Developing and Supporting Your Child’s Reading Journey – Week 1

How to Develop a Child’s Interest in Books and Reading

Research suggests that children who enjoy books are more likely to want to learn to read and will keep trying even when they find it hard. Therefore, it is important to keep their interaction around books a positive one.

Through Play

Books come in all shapes and sizes and are made from various materials.

  • Have a few bath books. even if most of the time your baby or toddler just chews on them, they will be handling a book and possibly turning the pages. Giving you the opportunity to talk about the pictures with them.
  • Try to have a range of cloth, hard books and suitable picture books around the house and in your child’s play area so they can pick them up at any time. This way they can explore them for themselves, (even if it is to give them a quick chew on) not as an adult sharing activity.

Through Drawing & Writing

Drawing and making your own simple story book can be a great way of getting your child interested in books and reading. Children love to hear stories about them. Simple homemade books about them can be a great way of introducing children to books and reading. This can be a very effective approach to encourage reluctant readers.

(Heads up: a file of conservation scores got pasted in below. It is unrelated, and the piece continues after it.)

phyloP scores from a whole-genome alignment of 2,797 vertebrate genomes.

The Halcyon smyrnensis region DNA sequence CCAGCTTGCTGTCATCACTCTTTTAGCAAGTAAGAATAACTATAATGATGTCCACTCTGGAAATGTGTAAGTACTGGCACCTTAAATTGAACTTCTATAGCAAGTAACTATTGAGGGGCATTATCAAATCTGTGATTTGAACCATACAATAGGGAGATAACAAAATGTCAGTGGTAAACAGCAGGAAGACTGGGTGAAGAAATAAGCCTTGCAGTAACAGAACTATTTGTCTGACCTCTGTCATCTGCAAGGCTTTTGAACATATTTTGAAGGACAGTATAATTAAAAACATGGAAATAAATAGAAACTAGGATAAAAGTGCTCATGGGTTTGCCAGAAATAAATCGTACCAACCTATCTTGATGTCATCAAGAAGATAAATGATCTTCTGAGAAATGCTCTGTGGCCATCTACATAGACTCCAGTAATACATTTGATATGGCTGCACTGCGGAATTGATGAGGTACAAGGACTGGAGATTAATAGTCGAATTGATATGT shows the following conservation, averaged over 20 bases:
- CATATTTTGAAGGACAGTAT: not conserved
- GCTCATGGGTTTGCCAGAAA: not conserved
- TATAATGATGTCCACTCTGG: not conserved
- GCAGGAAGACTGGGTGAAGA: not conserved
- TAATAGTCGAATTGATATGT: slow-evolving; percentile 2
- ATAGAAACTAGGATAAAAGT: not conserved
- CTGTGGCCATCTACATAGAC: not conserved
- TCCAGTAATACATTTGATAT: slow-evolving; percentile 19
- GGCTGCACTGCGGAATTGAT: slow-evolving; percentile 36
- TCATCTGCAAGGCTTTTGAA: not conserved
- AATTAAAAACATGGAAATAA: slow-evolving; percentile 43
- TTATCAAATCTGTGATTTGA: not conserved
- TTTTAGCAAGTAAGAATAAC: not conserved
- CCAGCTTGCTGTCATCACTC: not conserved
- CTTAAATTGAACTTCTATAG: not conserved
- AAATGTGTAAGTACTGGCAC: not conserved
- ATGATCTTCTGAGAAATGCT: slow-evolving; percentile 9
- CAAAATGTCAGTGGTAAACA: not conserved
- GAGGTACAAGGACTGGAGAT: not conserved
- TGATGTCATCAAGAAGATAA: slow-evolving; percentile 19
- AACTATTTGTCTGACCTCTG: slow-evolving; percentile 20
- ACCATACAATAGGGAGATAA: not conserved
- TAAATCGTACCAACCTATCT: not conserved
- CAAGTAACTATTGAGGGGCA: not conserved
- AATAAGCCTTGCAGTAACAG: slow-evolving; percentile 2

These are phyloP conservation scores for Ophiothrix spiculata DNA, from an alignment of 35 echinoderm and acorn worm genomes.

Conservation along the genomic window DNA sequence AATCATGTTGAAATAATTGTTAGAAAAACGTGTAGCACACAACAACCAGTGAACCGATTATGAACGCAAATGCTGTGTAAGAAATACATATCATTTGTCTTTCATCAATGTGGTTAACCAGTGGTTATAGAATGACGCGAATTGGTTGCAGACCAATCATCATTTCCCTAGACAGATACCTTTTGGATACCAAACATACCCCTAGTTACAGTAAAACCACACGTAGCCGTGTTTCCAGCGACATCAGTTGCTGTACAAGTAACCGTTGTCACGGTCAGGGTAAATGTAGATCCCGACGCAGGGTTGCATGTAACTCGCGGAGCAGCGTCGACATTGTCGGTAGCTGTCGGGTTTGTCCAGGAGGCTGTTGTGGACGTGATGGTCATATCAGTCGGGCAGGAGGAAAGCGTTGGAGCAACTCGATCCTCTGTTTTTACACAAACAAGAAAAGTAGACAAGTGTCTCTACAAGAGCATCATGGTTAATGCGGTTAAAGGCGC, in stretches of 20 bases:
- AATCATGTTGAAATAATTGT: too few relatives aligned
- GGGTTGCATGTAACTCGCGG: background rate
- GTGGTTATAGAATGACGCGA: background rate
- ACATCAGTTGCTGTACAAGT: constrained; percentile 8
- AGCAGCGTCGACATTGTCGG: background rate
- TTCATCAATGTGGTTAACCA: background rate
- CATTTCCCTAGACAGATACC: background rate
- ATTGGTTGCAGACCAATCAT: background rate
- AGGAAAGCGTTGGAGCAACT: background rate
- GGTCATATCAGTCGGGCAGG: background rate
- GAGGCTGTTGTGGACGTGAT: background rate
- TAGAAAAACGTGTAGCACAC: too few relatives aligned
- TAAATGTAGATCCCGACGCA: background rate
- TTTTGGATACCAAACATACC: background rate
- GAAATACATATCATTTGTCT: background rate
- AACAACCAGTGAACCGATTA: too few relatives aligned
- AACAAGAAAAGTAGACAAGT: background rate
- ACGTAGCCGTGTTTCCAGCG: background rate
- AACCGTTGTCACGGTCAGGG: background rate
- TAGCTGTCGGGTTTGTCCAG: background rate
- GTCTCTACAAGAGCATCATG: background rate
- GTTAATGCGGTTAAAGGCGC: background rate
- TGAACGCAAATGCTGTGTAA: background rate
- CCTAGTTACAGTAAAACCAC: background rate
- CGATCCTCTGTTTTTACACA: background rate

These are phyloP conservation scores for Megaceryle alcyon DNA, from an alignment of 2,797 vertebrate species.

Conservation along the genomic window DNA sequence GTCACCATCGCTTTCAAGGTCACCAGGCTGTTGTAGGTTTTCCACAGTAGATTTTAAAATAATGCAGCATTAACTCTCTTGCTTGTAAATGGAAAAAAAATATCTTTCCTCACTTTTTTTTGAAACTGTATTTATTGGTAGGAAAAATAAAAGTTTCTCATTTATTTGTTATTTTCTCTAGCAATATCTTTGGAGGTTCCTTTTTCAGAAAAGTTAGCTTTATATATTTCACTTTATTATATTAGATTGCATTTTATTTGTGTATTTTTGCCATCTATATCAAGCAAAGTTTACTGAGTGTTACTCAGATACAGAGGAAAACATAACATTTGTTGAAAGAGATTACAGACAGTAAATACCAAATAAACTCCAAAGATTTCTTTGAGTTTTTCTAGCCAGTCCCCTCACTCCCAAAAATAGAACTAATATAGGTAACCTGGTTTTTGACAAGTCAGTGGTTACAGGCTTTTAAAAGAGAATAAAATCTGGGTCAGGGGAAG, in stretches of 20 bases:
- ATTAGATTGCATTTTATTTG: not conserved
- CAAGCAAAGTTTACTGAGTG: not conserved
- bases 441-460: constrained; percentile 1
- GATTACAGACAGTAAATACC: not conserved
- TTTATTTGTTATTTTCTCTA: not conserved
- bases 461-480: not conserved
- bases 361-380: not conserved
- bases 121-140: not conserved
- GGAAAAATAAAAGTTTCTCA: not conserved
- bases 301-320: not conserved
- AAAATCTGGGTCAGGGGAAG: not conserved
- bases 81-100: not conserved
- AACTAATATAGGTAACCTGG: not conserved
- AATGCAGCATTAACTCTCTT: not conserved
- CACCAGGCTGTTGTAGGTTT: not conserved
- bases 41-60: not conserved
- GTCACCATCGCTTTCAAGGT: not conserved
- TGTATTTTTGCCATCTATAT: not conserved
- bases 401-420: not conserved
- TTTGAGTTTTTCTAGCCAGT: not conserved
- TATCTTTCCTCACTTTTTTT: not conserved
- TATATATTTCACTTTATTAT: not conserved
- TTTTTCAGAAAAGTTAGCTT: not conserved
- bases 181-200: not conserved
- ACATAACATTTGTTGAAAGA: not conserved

• Draw simple pictures with, or for, your child and talk through what you are drawing, for example; a picture of a house with matchstick people. The pictures could be telling the events of the day for example going to the park or walking the dog.
  • If drawing is not your thing (like me) use fuzzy felt instead to make a picture to share the story of their day.

Through Songs and Nursery Rhymes

Children’s songs and nursery rhymes cover a wide range of concepts such as going through every day sequences in the nursery rhyme ‘Here we go Round the Mulberry Bush’ which uses the phrase ‘This is the way we…’ to order the event of getting up in the morning. Some introduce concept such as size, numbers, colours and shapes. While others tell stories for example ‘Baa Baa Black Sheep’ or ‘We’re going on a Bear Hunt’ by Michael Rosen & Helen Oxenbury.